Melissa, aka Bamboo Straw Girl, is a local activist working to change how Singaporeans view sustainable lifestyle.
Through her outreach programmes and website, Bamboo Straw Girl is taking small steps to change social norms and values surrounding plastic consumption.
Melissa, aka Bamboo Straw Girl, was like every other teen – struck by wanderlust and wanting to see everything the world had to offer. However, she could never have anticipated how one of these trips would change her life.
“During a barbecue one night on a riverbank, I looked at a photo my friend had taken of us around the campfire and was struck by the irony of it – in such a beautiful moment, in the middle of amazing nature, we were surrounded by plastic bags, wrappers and bottles!” Melissa said.
With that realisation, Melissa and her crew knew they needed to clean up. Empowered by a sense of social responsibility and armed with the torchlight on their phones, Melissa and her friends picked up all the trash they had left lying around. It was then that Melissa was struck with the thought that leading a zero waste life was simply not intuitive, and something had to be done to make it a norm among Singaporeans.
“In a busy city like Singapore, we are so far removed from our land that we forget the impact that we have on it,” Melissa explained.
But how exactly did Melissa end up making bamboo straws? Well after posting about a bamboo straw she made from scraps found in a craftsman’s storeroom, she had a sudden influx of DMs from all over the world. People wanted to know how they could get their hands on one. That’s when she decided to set up an online store to make the straws more accessible.
However, Melissa’s goal isn’t to sell a ton of bamboo straws. “I do emphasise to people that they should first look for things they can use at home before looking in stores – the main idea is to reduce our consumption,” she shared. She has been using the bamboo straws and her business to start a conversation about adopting a sustainable lifestyle. She encourages her customers to consider what they truly need and inculcate a habit of only purchasing what they don’t already have.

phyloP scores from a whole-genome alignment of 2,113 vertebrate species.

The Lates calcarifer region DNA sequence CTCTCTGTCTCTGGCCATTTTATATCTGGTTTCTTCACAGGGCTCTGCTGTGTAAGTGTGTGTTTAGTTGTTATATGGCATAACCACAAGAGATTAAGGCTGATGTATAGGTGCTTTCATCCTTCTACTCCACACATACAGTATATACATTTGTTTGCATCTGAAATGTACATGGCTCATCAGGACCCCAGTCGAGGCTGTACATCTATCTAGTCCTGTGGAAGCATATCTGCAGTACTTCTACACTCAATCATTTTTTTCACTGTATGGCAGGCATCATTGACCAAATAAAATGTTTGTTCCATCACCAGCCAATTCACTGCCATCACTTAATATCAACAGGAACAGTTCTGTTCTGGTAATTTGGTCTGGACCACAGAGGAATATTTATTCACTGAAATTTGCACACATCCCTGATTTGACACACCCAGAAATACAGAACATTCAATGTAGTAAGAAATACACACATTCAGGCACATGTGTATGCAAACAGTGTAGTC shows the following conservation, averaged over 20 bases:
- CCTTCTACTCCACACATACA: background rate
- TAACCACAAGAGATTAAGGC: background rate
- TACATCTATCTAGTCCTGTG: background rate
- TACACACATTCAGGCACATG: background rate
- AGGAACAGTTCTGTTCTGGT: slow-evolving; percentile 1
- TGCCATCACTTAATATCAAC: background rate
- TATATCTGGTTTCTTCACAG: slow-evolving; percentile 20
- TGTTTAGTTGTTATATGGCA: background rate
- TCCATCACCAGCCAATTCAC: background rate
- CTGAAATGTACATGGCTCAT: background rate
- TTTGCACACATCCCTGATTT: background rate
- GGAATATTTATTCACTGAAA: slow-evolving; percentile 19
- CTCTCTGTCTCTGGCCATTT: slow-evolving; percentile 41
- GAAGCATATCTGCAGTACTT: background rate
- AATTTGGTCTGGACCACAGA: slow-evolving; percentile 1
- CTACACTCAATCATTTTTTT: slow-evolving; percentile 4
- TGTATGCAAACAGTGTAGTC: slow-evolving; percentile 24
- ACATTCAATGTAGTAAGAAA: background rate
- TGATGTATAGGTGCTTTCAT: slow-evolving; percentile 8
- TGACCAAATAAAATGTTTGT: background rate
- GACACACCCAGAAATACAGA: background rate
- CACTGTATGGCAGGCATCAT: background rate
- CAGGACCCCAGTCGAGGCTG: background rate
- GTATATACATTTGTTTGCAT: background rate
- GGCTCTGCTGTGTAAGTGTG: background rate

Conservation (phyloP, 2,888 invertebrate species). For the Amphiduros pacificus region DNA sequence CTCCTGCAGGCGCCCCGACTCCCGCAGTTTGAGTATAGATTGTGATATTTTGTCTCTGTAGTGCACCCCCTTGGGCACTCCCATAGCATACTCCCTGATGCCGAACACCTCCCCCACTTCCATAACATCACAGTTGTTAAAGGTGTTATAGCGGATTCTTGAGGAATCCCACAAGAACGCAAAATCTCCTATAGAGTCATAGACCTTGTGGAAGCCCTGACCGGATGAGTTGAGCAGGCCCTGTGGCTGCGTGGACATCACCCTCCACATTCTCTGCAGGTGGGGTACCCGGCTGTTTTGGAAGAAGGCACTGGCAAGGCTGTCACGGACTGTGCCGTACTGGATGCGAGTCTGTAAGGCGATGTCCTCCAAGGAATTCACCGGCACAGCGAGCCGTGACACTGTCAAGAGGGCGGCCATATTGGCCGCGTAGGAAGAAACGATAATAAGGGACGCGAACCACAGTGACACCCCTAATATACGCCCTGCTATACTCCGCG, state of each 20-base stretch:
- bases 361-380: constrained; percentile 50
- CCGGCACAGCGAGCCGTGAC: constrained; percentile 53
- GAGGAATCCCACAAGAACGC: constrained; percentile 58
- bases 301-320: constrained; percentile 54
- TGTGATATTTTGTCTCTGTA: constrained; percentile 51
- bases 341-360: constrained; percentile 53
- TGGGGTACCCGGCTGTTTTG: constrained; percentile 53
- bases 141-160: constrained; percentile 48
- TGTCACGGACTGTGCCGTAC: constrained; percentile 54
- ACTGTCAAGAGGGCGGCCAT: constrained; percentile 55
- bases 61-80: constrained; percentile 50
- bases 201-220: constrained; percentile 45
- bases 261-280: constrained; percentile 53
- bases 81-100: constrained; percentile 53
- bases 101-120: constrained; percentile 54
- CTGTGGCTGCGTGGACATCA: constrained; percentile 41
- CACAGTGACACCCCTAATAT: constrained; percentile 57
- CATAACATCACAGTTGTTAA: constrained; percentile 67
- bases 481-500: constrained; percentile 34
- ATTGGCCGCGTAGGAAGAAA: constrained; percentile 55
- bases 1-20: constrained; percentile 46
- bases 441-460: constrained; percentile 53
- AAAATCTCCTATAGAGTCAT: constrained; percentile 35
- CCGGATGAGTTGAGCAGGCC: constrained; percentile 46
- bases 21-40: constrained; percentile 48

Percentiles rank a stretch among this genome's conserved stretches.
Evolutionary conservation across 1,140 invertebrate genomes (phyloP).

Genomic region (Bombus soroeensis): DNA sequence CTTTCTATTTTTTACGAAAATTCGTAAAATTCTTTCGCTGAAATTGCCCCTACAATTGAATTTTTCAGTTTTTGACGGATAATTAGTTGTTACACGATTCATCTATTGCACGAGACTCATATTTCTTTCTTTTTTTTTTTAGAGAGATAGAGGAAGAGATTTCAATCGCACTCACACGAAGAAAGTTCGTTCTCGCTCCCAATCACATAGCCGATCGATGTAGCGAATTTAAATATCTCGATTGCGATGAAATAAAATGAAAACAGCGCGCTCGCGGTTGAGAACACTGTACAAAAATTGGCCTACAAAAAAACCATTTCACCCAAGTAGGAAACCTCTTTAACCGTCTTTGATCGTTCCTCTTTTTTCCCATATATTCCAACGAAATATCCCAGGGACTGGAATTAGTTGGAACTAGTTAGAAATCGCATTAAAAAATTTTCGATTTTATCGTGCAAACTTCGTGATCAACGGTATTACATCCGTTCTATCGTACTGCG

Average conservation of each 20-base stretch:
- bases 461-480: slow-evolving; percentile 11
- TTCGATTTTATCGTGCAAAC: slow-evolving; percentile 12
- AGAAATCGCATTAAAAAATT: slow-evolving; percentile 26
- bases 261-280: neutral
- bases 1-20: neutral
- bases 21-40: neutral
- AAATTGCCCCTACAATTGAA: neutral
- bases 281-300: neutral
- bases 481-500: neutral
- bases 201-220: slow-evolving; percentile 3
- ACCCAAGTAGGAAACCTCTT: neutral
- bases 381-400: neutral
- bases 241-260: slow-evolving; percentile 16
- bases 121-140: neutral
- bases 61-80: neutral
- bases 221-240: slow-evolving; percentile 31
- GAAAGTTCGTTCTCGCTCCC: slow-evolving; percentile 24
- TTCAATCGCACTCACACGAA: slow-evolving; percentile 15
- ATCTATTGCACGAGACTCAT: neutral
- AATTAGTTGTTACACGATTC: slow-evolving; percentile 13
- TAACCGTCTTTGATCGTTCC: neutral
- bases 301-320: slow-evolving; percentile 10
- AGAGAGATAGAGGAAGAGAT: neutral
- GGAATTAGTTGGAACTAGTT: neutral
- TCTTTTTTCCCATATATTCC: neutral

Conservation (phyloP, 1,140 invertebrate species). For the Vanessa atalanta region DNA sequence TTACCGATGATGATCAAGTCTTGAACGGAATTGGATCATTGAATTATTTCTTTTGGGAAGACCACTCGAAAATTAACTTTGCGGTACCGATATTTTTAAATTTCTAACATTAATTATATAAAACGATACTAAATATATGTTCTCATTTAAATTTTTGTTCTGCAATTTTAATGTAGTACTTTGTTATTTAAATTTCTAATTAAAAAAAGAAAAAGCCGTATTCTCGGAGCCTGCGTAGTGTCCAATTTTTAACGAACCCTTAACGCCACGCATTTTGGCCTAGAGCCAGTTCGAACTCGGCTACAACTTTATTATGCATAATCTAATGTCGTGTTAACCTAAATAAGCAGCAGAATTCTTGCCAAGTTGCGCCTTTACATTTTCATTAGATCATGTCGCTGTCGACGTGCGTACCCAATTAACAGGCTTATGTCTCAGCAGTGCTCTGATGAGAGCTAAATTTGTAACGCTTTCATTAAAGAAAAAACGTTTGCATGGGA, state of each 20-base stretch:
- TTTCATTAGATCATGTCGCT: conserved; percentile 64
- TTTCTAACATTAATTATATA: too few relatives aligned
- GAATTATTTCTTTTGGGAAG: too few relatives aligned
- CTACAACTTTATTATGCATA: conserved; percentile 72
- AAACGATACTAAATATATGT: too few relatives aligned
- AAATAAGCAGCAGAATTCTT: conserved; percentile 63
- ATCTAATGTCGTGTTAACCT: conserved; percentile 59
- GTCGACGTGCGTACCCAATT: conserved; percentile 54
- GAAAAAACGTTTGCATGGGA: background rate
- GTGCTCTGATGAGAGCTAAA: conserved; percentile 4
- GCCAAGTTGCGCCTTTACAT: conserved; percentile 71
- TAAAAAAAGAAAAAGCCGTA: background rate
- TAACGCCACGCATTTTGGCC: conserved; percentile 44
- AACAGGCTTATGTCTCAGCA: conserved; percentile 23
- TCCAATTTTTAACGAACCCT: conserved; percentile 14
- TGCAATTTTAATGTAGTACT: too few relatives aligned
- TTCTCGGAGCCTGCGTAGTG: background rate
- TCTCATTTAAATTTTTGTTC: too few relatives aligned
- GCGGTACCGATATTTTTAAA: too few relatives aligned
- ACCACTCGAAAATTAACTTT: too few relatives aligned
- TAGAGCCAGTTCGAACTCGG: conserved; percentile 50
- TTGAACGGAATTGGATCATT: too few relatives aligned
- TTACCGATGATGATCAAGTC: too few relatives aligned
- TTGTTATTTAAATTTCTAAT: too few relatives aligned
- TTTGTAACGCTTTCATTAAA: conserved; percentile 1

Melissa lives by the adage, “Use it up, wear it out, make do or do without,” which easily explains the fundamentals of a zero waste lifestyle. She urges customers to think of the following questions before making a purchase:
– Do I already have this item?
– Is it really necessary?
– Where and how was it made?
– Will it add value to my life?
By getting them to consider all these questions, she helps them inculcate a more conscious approach to consumption – one that extends far beyond that singular transaction.
As a business owner, Melissa has found a way to balance her mission with keeping her company afloat. For one she does not hard sell her reusable merchandise and does not produce solutions that already exist. “We have moved on to produce more “essentials” such as bar soaps and toothbrushes besides our original range of “reusables” in order to keep our business sustainable in the long run,” she said.
Even when it comes to purchasing and sourcing for her company, Melissa takes a moment to consider all options and ensure she is making the best choice. “These are all things that we can do, and it will come easily or subconsciously once you make a habit of it!” she shared.
In 2020, Melissa hopes to drive more systemic changes. For one, she hopes to change the perception that the most sustainable option is always the most expensive one. “This year we are looking at doing more outreach programmes in schools and with companies to help drive mindset shifts,” she said, “We believe that the first step to changing social structures and driving systemic change is to change the individual consciousness, mindset and values.”
Do you think sustainable products are always more expensive? Share your thoughts in the comments section.
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